The Border and Immigration Agency was accused today by care home providers of slashing the number of work permits given to senior care workers from overseas without warning.
The English Community Care Association, the National Care Association and Registered Nursing Homes Association said over the past three months, many staff from countries such as the Philippines, Sri Lanka and South Africa had not had their permits renewed. Other people from overseas had not been granted the right to work.
In a joint statement, they said the Work Permits Healthcare Sector Advisory Panel, a consultative body of health and social care employer and employee groups which they sit on, was not informed of the change of practice.
ECCA, the NCA and the RNCA said: “We believe the abrupt change of direction in reducing the work permits given has caused hardship to individual staff and has disrupted resident care.”
The associations say overseas workers, particularly senior carers with NVQ Level 3 qualifications and good English language skills, are vital to the sector because of the lack of recruits from the UK and European Union.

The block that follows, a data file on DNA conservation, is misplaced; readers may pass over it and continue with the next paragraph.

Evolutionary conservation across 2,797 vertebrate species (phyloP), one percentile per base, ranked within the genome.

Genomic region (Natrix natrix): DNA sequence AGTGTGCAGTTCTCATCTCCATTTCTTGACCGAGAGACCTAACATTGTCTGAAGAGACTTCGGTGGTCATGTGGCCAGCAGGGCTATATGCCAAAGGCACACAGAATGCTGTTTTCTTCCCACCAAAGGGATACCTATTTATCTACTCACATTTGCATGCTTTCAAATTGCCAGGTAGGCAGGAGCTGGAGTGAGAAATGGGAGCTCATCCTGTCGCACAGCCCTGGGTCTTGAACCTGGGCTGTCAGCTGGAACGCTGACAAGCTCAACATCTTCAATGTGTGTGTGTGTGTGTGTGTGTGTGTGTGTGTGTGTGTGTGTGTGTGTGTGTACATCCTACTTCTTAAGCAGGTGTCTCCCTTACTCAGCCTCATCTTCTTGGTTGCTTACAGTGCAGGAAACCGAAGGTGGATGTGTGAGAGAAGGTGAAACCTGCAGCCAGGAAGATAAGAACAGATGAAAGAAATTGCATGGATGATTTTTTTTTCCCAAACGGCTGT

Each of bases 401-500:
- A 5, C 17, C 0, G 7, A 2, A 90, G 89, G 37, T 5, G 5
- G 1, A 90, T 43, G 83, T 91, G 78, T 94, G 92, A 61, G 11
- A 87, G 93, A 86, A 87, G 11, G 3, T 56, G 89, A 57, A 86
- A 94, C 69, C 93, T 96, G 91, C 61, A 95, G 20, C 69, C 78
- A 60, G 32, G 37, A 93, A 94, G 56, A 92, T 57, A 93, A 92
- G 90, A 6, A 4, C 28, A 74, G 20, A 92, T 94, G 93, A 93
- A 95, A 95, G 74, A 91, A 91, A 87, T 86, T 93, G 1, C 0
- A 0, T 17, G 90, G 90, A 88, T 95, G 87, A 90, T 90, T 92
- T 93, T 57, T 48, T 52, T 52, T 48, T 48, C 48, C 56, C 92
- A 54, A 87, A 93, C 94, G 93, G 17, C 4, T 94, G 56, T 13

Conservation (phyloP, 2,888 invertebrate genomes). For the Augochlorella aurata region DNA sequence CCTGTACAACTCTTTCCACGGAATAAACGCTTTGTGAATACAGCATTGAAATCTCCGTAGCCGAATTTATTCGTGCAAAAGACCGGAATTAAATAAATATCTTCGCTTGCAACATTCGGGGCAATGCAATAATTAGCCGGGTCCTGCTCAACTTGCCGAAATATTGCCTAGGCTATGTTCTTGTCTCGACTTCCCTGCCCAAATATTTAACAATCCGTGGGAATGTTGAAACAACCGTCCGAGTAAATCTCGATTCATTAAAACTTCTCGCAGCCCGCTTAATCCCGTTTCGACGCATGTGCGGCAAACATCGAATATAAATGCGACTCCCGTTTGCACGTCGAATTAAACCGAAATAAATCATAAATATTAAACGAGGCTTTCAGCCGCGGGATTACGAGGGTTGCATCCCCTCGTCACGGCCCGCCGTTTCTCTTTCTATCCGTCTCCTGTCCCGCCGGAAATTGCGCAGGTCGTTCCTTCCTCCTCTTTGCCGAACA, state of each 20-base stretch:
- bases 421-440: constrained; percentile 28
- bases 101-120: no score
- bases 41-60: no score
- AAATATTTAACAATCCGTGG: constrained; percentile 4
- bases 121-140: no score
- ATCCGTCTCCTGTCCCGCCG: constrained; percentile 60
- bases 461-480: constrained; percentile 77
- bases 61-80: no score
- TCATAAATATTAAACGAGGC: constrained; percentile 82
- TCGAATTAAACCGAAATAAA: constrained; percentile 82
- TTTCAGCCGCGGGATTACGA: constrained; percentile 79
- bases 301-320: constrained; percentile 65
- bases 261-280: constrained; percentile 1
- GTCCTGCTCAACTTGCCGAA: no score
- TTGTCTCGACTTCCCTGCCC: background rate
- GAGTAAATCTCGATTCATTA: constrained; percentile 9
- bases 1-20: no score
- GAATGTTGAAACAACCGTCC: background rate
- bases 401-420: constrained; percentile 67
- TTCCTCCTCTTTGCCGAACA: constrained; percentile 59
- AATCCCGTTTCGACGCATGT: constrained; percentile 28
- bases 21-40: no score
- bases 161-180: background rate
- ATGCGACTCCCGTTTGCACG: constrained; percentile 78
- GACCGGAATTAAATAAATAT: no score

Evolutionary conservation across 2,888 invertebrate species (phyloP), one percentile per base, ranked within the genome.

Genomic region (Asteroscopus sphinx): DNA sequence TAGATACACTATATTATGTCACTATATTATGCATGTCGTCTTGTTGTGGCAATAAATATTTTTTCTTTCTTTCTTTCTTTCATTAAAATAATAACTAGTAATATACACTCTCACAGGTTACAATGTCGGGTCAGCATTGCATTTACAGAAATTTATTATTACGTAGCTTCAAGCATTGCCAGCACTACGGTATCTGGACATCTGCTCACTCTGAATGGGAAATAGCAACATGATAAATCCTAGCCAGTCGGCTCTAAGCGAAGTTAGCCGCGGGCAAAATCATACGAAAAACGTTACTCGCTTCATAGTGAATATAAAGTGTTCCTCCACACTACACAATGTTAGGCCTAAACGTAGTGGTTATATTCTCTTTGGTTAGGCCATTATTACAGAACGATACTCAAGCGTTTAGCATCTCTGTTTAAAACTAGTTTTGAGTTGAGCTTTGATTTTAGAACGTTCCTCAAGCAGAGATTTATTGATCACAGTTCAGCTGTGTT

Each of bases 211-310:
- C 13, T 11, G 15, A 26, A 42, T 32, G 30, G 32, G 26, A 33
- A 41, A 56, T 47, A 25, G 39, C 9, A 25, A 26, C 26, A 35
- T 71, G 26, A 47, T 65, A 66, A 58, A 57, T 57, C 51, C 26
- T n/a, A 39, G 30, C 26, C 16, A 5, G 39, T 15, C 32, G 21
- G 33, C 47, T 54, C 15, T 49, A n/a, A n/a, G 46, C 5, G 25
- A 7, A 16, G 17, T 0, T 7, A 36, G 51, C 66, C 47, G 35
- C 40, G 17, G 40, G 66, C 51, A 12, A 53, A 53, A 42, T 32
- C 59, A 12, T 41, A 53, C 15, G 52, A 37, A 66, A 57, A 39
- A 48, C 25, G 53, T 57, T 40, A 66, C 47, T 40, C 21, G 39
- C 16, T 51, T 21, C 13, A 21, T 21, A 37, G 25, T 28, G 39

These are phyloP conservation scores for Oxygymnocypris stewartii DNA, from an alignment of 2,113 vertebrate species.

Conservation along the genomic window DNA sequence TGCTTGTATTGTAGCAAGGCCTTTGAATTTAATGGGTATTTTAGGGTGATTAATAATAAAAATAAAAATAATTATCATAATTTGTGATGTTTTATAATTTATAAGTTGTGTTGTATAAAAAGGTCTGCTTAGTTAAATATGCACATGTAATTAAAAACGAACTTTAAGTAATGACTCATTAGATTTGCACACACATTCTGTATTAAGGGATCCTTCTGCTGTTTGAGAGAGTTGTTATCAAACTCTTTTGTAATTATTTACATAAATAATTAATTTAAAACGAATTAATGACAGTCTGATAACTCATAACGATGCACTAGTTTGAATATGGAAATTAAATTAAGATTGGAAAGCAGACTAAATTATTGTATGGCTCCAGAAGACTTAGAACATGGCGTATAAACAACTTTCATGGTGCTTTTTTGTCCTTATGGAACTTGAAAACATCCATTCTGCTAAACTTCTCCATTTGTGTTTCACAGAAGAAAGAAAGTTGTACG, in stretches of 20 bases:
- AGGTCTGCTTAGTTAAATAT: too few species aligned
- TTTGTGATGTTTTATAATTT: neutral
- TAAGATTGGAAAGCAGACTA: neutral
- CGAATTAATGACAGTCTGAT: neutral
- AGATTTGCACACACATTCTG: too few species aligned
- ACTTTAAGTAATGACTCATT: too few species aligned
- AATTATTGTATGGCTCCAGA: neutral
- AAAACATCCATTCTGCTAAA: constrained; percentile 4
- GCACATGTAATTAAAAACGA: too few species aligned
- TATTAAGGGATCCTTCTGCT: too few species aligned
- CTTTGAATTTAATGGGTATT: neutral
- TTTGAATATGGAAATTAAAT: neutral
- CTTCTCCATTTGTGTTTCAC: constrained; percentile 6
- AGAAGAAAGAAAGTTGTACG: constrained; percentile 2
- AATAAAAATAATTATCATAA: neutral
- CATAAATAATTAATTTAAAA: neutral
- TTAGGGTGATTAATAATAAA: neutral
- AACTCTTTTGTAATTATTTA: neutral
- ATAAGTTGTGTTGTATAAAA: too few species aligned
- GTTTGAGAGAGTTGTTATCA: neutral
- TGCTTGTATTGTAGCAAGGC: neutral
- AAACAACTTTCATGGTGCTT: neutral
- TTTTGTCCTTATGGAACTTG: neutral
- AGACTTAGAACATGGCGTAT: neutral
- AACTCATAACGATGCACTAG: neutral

However, a Home Office spokesperson said: “There have been no changes in the rules regarding senior carers. We do not have occupation-specific criteria. All work permit applications, no matter what the job title, must meet the work permit skills criteria set out in our business and commercial guidance notes for customers.”
But Mandy Thorn, who represents NCA on the work permits advisory board, said: “This is a very worrying time for care providers, when they know that if an extension to a work permit is refused it may be impossible to recruit someone with the same expertise and qualifications.”